Sara Raasch has known she was destined for bookish things since the age of five, when her friends had a lemonade stand and she tagged along to sell her hand-drawn picture books. Not much has changed since then--her friends still cock concerned eyebrows when she attempts to draw things and her enthusiasm for the written word still drives her to extreme measures. She's the author of the
|photo: Joodie Photo
Snow Like Ashes trilogy, and her pirate fantasy,
These Rebel Waves (HarperCollins), was released on August 7, 2018.
On your nightstand now:
I'm halfway through Wicked Saints by Emily A. Duncan (2019) which is grotesque and enchanting with this amazing Eastern European-inspired world. Up next, I'm so excited for the gritty women pirates in Seafire by Natalie C. Parker.
Favorite book when you were a child:
The Felicity: The American Girl series. The characterization in such short books enchanted me--and what pushed enchantment to obsession was the richness of this period. I let my love of colonial America influence the culture of These Rebel Waves. (I also will never stop begging American Girl to let me write a YA Felicity book.)
Your top five authors:
Sharon Shinn: Mystic and Rider showed me what can be done with immersive world building. CS Pacat is a close second--the Captive Prince trilogy set the standard for enemies-to-lovers. Seth Dickinson's The Traitor Baru Cormorant is gruesome and raw, and I am anxiously awaiting the sequel. Jasper Fforde will always have my heart for his way with satire--the Nursery Crimes series is a delightful mash-up of police crime and nursery rhymes. Finally, Rupi Kaur--that woman's way with imagery is at once humbling and inspiring.
Book you've faked reading:
Harry Potter. It's easier to fake having read it than to have to explain why I never read it. The reason? I was (still am) a hipster when it comes to popularity, so when Harry Potter rose to world domination, I chose not to read it. Which is not a good enough reason, I know--hence my fakery.
Book you're an evangelist for:
The Captive Prince trilogy. No author has captured (pun intended) the slow-burn romance like CS Pacat. If you see the books in hard copy, they're so short! How could she execute a slow romance in so little pages? But Pacat is a magician, and by the time you finish the first book, you will be smitten with Damen and even, yes, Laurent.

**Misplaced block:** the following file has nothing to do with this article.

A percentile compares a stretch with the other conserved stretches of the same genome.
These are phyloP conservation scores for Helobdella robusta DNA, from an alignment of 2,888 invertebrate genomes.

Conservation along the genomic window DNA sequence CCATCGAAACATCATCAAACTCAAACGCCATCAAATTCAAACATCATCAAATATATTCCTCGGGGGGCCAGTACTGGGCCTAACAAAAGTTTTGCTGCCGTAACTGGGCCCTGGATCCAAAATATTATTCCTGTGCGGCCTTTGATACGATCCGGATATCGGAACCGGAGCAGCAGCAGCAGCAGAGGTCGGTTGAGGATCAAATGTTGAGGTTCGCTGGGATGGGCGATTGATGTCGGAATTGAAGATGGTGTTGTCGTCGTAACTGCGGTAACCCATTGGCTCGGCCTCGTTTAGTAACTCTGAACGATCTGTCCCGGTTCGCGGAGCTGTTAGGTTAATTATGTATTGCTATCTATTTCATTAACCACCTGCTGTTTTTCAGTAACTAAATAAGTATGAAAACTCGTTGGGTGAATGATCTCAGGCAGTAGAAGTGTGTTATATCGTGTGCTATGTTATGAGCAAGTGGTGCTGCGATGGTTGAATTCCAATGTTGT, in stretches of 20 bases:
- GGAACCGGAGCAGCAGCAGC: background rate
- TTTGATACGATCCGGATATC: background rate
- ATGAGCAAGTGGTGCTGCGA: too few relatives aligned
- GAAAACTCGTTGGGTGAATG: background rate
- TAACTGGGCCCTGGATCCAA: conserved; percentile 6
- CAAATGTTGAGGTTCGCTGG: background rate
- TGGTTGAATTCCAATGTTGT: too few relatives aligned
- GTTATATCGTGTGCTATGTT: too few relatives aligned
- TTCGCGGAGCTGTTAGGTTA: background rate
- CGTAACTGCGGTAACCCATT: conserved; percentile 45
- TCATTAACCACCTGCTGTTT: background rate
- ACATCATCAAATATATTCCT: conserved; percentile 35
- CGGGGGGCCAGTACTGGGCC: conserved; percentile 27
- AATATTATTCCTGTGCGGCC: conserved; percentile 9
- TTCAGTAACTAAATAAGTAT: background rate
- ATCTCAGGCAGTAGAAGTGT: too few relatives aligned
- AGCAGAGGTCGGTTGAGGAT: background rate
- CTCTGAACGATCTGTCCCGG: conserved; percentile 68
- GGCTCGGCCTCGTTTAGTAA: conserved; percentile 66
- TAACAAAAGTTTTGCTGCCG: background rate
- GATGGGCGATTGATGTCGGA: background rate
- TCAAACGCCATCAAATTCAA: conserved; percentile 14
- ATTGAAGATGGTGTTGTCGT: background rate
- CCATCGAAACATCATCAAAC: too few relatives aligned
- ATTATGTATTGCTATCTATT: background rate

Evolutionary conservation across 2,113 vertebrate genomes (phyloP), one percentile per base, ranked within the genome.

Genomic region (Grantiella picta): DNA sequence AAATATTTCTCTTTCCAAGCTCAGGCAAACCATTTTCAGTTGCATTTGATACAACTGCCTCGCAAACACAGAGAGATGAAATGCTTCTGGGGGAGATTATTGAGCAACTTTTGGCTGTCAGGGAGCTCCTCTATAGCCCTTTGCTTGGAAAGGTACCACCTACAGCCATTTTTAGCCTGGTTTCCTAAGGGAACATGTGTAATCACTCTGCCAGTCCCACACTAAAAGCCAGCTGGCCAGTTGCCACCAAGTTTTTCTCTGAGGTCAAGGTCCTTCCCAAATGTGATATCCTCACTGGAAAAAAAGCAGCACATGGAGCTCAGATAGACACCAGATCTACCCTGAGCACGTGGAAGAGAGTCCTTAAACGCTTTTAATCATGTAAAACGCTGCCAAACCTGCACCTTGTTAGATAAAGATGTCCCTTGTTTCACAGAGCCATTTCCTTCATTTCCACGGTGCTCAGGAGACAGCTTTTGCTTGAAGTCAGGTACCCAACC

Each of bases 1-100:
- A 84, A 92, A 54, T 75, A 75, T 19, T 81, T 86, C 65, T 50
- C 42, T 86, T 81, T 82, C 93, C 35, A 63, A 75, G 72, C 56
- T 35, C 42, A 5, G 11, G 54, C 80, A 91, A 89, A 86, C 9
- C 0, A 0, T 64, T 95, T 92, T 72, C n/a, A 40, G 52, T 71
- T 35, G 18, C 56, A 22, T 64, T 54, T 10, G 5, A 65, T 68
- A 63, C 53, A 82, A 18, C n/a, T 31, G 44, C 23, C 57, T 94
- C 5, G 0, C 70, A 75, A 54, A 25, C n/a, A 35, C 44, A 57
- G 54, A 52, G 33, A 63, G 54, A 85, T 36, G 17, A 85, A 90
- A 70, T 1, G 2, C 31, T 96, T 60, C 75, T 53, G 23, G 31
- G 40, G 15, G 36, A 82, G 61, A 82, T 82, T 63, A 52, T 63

Book you've bought for the cover:
A Face Like Glass by Frances Hardinge. The U.S. version is this rich navy-blue, and the detail on the mask is intricate. After buying it, I was thrilled to discover that Hardinge's writing matched the exterior.
Book you hid from your parents:
I got the Outlander series by Diana Gabaldon when I was 11, convinced they were innocent Scottish romances. I didn't realize until I was well into the first one the sorts of scenes that populate these books. I had no idea how to tell my parents that I probably shouldn't have been reading them.
Book that changed your life:
I mentioned this already, but it's vital to who I am as an author: Mystic and Rider by Sharon Shinn. Without that book, I never would have begun exploring fantasy worlds. Picking it up in a Walmart book bin during high school was a complete moment of fate.
Favorite line from a book:
I have this quote tattooed: "To each his own magic." It's from Libba Bray's Gemma Doyle trilogy. I love the permission it gives in acknowledging that each of us has "magic" unique to who we are. No one magic fits everyone, and we shouldn't try to force our particular magic on others.
Five books you'll never part with:
I have a signed copy of CS Pacat's Captive Prince--she's an Australia-based author, and one of my friends snagged me a copy. My author copy of Snow Like Ashes is signed by the actress I fancast as my main character: Ksenia Solo. I have an ARC of Pacifica by Kristen Simmons that is the first time I saw my blurb on a cover--that Simmons is a dear friend made it so much sweeter! Winterspell by Claire Legrand brings up memories of my first signing: Legrand did the event with me, and seeing Winterspell reminds me of friends and snowy warmth. I also have an ARC of Variant by Robison Wells--it was the first ARC I ever got, and I love that it reminds me of those early, innocent days.
Book you most want to read again for the first time:
The Song of Achilles by Madeline Miller is one of those scrumptious books where each sentence is a truffle of mastery. I flew through it the first time, simply because it is so delectable, but I would love to be able to go back and savor it more slowly.
Upcoming book you're excited about:
I adore Claire Legrand (I mentioned Winterspell above), and her next book, Sawkill Girls, comes out this October. It sounds like the type of brooding, romantic storyline she excels at, with lush characters I'm sure will shatter my heart.